Colorado Gov. Bill Ritter last week was set to sign into law landmark regulations that overhaul rules for the state's natural gas and oil drillers after the Colorado General Assembly officially approved the package on Wednesday.
Following the lead of the Democrat-controlled House earlier this month (see NGI, March 16), the Colorado Senate, also controlled by Democrats, approved the rules package in a straight-party vote and sent it to Ritter for his signature. But the approval did not come without howling protests by members of the state's Republican party.
In its last ditch attempt to stall their implementation, Senate GOP leadership appealed for moderation and asked members to consider the state's slumping economy before giving their final approval to the rules package.
"They harm the economy, they cost jobs," State Sen. Greg Brophy (R-Wray) said in floor debate last Tuesday morning.
Senate Republican leader Josh Penry offered a compromise amendment, which would have tripled penalties on drillers for environmental violations such as excessive noise and odor; it also would have streamlined the permitting process. Penry said Ritter, who strongly supported the rules changes, "could get 90% of what he wants, plus some things he didn't ask for." Without some changes, the rules "will make a bad situation worse" and "will kill jobs," said Penry.
Democrats voted unanimously against Penry's proposal and shot down all attempts to scuttle the controversial package.
State Sen. Jennifer Viega (D-Denver), one of the bill's sponsors, said the Senate's authority for the rules authorization was mostly procedural. The General Assembly was required to conduct only a cursory review of the rules package to ensure that it met the legal boundaries set under 2007 legislation, she noted, and the Senate was not supposed to consider whether the rules would adversely impact jobs -- a claim that drew a scathing response from the GOP.
"I have a sneaking suspicion [that] if people were losing their jobs en masse in your district the way they are in mine, you'd want to discuss the economic implications," Penry said. Penry's district covers parts of the Western Slope, where most of the gas drilling boom has occurred.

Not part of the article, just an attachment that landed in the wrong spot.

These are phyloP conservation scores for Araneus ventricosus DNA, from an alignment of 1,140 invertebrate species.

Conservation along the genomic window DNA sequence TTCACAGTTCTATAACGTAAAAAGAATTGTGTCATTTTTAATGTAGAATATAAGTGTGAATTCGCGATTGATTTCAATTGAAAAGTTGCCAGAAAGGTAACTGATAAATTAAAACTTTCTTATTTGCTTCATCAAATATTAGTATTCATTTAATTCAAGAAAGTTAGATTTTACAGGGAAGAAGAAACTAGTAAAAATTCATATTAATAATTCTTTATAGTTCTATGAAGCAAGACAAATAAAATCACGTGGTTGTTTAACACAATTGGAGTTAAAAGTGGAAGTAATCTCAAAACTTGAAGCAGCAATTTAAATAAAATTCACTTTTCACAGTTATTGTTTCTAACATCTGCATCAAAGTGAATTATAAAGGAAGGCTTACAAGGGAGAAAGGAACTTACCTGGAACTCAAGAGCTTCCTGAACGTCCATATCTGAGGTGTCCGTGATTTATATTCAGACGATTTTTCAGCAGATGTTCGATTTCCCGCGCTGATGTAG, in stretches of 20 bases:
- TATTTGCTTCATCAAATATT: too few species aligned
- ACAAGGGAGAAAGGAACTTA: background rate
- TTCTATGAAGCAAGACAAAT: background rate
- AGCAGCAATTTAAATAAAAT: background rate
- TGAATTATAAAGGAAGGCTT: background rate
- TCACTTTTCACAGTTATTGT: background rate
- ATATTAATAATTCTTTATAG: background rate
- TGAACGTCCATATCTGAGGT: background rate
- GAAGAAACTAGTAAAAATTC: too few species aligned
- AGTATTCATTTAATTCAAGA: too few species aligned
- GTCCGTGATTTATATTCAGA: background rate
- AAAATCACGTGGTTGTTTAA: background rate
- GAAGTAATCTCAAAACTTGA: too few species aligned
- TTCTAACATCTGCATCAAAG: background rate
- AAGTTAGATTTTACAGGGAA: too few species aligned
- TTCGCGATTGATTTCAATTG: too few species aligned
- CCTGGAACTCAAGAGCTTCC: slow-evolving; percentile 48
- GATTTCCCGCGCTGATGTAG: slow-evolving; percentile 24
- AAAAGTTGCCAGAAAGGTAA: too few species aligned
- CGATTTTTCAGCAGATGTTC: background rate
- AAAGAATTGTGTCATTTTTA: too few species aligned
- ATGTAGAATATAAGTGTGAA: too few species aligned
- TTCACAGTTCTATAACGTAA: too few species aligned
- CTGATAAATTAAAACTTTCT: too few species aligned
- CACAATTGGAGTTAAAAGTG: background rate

Ritter plans to sign the legislation but has not set a date, said a spokesman. The rules changes were completed by the Colorado Oil and Gas Conservation Commission (COGCC) late last year (see NGI, Dec. 15, 2008). The General Assembly had approved legislation to require the COGCC to update the rules in 2007, when the gas drilling boom was under way. And the COGCC had conducted extensive public hearings across the state before finalizing the package.
Although many of the rules revisions are minor, producers had fought changes that give more weight to wildlife habitat and migration, environmental protection and public health and safety.
Meg Collins, president of the Colorado Oil & Gas Association, said the rules "are far from perfect and there still remains a question of how they'll affect jobs, the economies of the local communities where the industry has operations and how they're going to impact private property rights."
State Sen. Chris Romer, a Democrat, said Wednesday the rules overall pass the "son-in-law test" by not being as good (i.e., stringent) as the environmentalists had wanted nor as bad as opponents had feared.
The 177-page rules package revises 108 sections of Colorado's energy regulations. Many of the revisions are minor, but one section, opposed by producers operating in the state, will require producers to obtain consent from landowners on wildlife conditions before they are allowed to drill. If the landowners refuse consent to drill, the COGCC director would have the authority to either issue or withhold a drilling permit.
To view the rules package, visit http://cogcc.state.co.us/, click on "Final Amended Rules" and then "COGCC Amended Rules."
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